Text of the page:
But an even more fundamental problem remains. Prioritizing DEI in hiring means downplaying other, more important criteria—most obviously, basic academic prowess. UT–Austin recently released its “Strategic Plan for Faculty Diversity, Equity and Inclusivity,” which charges each college within the university to develop mechanisms for rewarding DEI contributions. How many highly qualified professors will ultimately lose out on promotions or tenure because they chose not to embrace the fad?

The purpose of higher education is to facilitate the pursuit of truth. By prioritizing social goals as a key feature of a professor’s job, diversity statements and evaluations detract from that mission. Alas, the policy is alive and well in Texas.

There is absolutely no doubt that such initiatives turn the traditional system of academic success on its head. You no longer have to be a great scientist to get a job; you have to have a great track record in DEI. And absent that track record, your chance of getting a job, whatever your scientific accomplishments, is nil. Those who say that DEI and merit are not in conflict at all—and those who label initiatives as “inclusive excellence”—are fooling nobody.

MIT tells prospective faculty how to write a successful diversity statement

November 26, 2022 • 11:45 am

It was inevitable that when universities began requiring diversity statements for prospective faculty, postdocs, and grad students, sites would pop up telling you how to write a good statement.  (Some places will even charge to help you!) This site, from the MIT Communication Lab (click on screenshot below) is fairly extensive, covering not only the format of your 1-2 page statement, but also the content.

Although I was a political activist in college (I’m not going to go through that again), it turns out that there’s no way I could write a statement the way MIT suggests. This means that had this been a critical criterion when I was applying for jobs, I’d be flipping burgers now. Several of my colleagues who have read these requirements have said the same. People would have more burgers, but who would have written a book on speciation?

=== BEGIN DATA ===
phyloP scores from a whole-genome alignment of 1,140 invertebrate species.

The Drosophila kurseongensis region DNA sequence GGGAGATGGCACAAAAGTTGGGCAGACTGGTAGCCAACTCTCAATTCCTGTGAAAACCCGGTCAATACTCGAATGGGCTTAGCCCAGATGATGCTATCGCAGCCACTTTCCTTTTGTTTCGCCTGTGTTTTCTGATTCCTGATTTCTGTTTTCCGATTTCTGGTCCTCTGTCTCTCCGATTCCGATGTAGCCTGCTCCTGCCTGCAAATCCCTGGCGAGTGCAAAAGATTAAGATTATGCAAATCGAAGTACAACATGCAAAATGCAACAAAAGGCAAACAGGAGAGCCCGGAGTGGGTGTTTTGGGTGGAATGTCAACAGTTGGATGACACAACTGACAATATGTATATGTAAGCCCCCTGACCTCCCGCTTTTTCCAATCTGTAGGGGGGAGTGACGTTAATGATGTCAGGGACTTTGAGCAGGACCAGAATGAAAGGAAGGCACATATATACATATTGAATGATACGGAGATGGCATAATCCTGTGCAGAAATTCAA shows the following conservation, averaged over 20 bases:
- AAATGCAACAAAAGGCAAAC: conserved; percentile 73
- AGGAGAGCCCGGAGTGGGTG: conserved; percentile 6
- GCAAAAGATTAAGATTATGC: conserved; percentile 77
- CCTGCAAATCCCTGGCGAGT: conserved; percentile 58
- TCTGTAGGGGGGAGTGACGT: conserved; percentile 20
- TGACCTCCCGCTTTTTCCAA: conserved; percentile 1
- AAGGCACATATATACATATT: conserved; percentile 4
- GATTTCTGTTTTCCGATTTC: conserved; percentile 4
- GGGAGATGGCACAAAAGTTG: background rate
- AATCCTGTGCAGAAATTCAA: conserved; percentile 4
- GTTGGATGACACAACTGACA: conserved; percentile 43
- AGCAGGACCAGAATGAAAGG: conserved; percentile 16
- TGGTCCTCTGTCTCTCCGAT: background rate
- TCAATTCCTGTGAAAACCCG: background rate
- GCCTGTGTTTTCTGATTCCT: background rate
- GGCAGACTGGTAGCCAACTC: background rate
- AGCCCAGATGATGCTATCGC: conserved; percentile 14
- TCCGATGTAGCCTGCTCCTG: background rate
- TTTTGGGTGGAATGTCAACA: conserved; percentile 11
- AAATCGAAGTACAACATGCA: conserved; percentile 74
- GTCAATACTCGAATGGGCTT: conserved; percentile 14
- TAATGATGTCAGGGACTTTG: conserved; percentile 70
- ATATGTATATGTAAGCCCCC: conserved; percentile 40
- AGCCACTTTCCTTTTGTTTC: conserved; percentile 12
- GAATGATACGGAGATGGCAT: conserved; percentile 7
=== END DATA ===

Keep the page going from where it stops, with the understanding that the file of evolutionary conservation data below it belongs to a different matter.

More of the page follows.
These DEI statements are often critical. Although the MIT site says this:

A diversity statement alone is unlikely to get you an interview or a job offer, but a well-written diversity statement may enable you to stand out among a large pool of qualified candidates.

. . . in reality, in some places like Berkeley, if your diversity statement isn’t up to muster you have no chance of getting a job, no matter how good your academic qualifications are (see here and here). And since you have to talk about efforts you have made in the past to increase diversity, as well as your philosophy of diversity, you have to start doing social-justice work well before you intend to apply for jobs. Woe to those students who have immersed themselves wholly in quantum mechanics or classical literature out of the love of the field and of knowledge. Without a track record in promoting diversity, as well as a philosophy of diversity, those people are doomed.

I don’t of course object to universities encouraging diversity efforts as a way to “broaden” a candidate, but there are many ways to be broad besides fighting for equity of races and genders. These include doing general outreach to high schools, writing popular books and articles on your field, doing an internship at a newspaper or other organization,, and so on. But those don’t count nearly as much as showing your history of fighting for equity.  And is this attempt to turn universities from places of learning into instruments of specific types of social justice that bothers me. As Stanley Fish said (it’s a book title): “Save the world on your own time.”

And, in the end, DEI statements may be illegal. As my colleague Brian Leiter (a law school prof) pointed out, such required statements, if used to cull candidates, may constitute illegal “viewpoint discrimination”. As he notes: